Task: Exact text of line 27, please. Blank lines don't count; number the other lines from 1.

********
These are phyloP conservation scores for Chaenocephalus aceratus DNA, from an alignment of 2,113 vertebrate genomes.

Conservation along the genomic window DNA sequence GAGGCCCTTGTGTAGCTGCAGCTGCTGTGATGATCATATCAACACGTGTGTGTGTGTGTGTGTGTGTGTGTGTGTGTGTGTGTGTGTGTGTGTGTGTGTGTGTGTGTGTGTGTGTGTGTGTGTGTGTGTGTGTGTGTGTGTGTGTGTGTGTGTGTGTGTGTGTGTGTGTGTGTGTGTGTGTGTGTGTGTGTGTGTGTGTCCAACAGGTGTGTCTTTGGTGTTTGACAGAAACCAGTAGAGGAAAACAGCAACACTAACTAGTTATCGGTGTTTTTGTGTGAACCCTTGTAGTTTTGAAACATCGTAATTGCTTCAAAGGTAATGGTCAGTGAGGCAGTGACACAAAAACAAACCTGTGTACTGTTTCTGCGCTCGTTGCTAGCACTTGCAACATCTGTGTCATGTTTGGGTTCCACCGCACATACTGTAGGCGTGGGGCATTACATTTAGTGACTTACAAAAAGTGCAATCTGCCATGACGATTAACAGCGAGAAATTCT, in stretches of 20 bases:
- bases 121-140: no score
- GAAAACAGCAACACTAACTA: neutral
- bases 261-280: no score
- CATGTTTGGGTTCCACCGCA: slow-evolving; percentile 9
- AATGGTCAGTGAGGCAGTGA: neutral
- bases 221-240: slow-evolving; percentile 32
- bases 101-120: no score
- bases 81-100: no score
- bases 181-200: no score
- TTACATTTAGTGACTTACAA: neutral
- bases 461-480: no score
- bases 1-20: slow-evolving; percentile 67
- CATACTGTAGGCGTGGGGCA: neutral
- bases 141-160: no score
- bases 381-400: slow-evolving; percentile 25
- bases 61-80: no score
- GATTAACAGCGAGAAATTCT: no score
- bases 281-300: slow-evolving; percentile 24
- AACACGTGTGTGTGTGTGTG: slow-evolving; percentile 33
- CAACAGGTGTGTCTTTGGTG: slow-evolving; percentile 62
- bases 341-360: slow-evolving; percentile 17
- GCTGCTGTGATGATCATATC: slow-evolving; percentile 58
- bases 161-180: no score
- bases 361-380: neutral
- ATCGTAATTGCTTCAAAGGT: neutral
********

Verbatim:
- ATCGTAATTGCTTCAAAGGT: neutral